Agent: Jackson to report to Chargers
Wide receiver Vincent Jackson will report to the San Diego Chargers next week and sign his contract tender, his agent said Thursday.
By reporting Oct. 29, Jackson will be able to serve a three-game, team-imposed suspension on the roster exempt list, then play in the final six games to accrue his sixth season toward unrestricted free agency.
Jackson and agent Neil Schwartz said earlier this fall that the receiver likely wouldn’t play this year.
”With the landscape of labor uncertainty, we wanted to create, at this point in time, certainty,” Schwartz told The Associated Press on Thursday.
Last week, the NFL Players Association recommended that Jackson and New England Patriots restricted free-agent Logan Mankins report to their teams in time to gained an accrued season.
Jackson, a 6-foot-5 Pro Bowl player who had two straight 1,000-yard seasons, won’t be paid when he misses games against Tennessee, Houston and Denver while on the roster exempt list. He was placed on the list Aug. 20 in a hardball tactic by general manager A.J. Smith.
Jackson will be eligible to return to the struggling Chargers for a game at Indianapolis on Nov. 28.
Counting the six games he plays and the bye week, he’ll earn $240,058 rather than the $3,268,000 he would have made had he signed his tender as a restricted free agent before the season.
The Chargers (2-4) could use Jackson sooner than he’s going to be available. They might be without Philip Rivers’ top two targets, tight end Antonio Gates and wideout Malcom Floyd when they host New England on Sunday. Those two missed practice Thursday, as did wide receivers Legedu Naanee and Craig Davis.
”My thoughts are exclusively on the Patriots,” coach Norv Turner said when asked about Jackson reporting. ”If Vincent reports, I’ll be excited to see him.”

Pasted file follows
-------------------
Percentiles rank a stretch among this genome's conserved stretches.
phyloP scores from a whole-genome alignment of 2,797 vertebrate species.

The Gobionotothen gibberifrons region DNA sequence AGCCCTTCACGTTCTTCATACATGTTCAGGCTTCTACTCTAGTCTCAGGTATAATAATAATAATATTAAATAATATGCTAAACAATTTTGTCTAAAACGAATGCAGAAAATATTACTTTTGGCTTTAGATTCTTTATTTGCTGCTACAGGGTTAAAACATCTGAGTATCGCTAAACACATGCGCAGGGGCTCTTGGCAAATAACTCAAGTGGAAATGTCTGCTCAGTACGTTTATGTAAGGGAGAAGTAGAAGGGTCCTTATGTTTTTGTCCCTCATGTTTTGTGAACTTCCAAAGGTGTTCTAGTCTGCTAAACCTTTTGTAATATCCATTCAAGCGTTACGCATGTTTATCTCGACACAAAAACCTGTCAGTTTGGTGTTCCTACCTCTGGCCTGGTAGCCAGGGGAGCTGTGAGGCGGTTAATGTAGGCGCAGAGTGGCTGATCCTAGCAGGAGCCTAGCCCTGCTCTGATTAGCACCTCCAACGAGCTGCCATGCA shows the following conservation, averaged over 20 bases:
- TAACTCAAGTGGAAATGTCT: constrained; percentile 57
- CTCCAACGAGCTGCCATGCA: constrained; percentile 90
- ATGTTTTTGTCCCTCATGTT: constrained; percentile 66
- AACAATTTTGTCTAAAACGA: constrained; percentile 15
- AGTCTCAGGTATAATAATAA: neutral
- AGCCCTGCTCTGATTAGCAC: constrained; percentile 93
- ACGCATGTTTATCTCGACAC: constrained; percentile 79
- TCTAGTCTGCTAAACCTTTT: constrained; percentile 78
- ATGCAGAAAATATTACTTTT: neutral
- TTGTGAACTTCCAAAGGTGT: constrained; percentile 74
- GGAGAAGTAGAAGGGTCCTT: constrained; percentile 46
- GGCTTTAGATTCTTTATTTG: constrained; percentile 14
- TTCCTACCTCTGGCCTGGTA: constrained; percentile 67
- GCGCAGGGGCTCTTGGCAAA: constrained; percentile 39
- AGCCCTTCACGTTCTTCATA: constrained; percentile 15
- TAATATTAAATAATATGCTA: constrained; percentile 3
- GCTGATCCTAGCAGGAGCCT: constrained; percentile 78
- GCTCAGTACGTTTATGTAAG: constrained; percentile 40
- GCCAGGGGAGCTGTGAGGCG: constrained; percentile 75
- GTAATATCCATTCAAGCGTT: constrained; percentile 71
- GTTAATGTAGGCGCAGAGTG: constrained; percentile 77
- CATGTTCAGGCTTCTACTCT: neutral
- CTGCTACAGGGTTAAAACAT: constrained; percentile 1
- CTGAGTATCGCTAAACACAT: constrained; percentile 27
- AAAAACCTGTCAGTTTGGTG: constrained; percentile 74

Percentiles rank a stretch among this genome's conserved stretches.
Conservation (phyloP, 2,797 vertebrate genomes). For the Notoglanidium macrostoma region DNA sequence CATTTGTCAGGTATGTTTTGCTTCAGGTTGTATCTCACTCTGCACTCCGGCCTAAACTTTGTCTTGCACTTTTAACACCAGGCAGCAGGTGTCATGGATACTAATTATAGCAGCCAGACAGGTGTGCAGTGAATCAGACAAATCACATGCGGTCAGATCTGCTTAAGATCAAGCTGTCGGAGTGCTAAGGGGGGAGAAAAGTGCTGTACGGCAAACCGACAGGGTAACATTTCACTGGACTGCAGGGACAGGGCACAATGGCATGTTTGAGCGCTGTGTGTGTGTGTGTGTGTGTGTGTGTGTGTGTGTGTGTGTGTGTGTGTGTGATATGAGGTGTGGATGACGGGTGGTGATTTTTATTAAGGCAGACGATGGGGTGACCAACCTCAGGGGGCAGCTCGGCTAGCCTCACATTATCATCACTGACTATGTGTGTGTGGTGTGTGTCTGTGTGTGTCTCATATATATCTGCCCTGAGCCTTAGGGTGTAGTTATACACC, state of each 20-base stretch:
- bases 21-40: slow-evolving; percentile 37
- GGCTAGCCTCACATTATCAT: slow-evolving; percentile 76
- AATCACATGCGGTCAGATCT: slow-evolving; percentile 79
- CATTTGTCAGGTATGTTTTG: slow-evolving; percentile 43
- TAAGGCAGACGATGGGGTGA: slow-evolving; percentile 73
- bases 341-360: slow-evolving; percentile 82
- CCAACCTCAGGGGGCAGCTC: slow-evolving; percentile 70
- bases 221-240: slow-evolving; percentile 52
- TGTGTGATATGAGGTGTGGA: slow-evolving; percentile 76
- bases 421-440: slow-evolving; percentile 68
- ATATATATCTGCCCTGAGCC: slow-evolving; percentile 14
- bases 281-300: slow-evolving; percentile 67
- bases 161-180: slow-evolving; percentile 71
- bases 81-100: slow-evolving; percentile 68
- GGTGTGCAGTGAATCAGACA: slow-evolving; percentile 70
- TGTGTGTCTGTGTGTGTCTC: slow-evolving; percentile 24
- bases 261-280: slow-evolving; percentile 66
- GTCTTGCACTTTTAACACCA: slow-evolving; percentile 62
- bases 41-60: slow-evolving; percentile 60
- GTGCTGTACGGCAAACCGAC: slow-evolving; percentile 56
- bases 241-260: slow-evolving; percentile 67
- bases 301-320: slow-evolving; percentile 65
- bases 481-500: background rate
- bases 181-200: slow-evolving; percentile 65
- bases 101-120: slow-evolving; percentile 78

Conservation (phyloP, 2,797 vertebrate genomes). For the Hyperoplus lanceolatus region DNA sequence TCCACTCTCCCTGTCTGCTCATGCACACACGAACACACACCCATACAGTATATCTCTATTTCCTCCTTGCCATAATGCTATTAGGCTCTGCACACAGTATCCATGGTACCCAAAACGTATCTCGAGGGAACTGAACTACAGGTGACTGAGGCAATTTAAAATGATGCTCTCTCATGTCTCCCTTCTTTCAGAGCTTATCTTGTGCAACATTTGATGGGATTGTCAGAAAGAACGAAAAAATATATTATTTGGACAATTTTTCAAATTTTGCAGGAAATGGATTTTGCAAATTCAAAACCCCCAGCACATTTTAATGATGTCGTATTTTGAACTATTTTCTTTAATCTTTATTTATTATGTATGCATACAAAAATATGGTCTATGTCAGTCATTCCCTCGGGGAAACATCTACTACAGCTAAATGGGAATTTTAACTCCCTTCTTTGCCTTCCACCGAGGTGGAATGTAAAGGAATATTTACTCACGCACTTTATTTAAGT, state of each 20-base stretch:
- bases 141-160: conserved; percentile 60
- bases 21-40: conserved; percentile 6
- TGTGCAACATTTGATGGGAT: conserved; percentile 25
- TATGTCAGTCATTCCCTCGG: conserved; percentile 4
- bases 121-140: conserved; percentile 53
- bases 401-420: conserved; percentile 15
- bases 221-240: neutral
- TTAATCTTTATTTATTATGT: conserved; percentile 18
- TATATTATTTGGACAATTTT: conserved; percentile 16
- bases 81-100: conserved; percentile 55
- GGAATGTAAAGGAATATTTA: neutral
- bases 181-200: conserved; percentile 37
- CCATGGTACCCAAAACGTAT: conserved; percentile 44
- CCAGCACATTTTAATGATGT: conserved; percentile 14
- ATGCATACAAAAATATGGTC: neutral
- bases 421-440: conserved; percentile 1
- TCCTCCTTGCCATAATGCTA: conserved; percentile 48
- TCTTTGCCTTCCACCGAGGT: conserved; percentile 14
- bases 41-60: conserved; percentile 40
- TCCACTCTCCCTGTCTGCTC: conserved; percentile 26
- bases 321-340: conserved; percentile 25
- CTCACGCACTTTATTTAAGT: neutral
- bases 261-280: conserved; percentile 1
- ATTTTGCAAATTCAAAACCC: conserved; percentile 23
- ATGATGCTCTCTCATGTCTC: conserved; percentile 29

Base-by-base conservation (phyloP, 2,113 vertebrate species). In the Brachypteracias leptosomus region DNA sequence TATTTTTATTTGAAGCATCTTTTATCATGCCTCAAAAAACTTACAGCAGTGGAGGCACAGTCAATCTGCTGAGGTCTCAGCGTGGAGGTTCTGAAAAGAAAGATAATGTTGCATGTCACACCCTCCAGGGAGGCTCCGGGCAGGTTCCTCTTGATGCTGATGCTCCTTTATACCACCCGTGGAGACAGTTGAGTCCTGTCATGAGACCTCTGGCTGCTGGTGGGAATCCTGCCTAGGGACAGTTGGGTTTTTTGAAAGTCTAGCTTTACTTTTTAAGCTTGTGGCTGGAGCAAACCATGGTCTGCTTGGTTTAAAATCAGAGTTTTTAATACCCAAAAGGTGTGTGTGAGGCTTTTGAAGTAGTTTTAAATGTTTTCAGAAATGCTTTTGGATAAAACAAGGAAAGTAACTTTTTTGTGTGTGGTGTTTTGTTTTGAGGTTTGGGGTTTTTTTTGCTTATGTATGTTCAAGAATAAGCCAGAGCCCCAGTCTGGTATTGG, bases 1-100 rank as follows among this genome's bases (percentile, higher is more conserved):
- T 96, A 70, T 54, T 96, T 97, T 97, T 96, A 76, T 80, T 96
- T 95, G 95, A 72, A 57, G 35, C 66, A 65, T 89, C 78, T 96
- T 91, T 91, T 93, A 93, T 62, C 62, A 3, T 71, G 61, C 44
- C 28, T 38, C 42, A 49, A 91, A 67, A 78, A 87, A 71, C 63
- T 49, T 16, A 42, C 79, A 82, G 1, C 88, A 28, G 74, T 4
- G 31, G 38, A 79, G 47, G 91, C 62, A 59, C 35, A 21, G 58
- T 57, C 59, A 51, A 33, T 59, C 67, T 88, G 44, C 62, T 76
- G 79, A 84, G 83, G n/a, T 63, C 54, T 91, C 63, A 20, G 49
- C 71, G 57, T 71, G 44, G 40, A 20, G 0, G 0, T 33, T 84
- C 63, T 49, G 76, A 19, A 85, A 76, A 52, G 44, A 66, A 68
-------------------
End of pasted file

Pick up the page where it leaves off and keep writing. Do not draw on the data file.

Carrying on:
Jackson’s original five-year contract expired after last season. But because this is an uncapped year, he would have needed six seasons to become an unrestricted free agent.
Unhappy over not receiving long-term deals in the offseason, Jackson and left tackle Marcus McNeill refused to sign their tenders as restricted free agents. Since they hadn’t signed by June 15, the Chargers were entitled to offer them 110 percent of their 2009 salaries, essentially cutting $2.5 million off the tenders.
McNeill, who also had been placed on the roster exempt list by Smith, reported Sept. 25. He served his three-game suspension and then last week agreed to a five-year contract extension through 2015 worth $48.5 million, with $24.5 million guaranteed.
San Diego’s unwillingness to sign Jackson to a long-term deal is believed to stem from the player’s off-field issues. He was suspended for the season’s first three games by the NFL after pleading guilty in February to his second DUI since 2006.
Hours before San Diego’s playoff loss against the New York Jets, Jackson was handcuffed briefly and had his car impounded following a traffic stop. Jackson was pulled over near team headquarters for playing loud music, then cited for driving with a suspended license and expired tags.
He had to catch a ride to the game with quarterback Philip Rivers. Jackson drew a 15-yard penalty for kicking the red challenge flag thrown onto the field by Jets coach Rex Ryan, one of three personal fouls called against the Chargers during the embarrassing 17-14 loss.
Last month, while Jackson was still within his three-game DUI suspension, the league and union brokered a deal under which the player could be traded and have six games worth of suspensions reduced to two.
The window for trading Jackson came and went without the Chargers moving him. Schwartz said he had deals in place with several teams but that the Chargers were asking for ”wholly unreasonable” compensation for another team to acquire Jackson.
Schwartz said another GM told him that Smith seemed to be ”squatting” on Jackson.
Smith didn’t return calls seeking comment.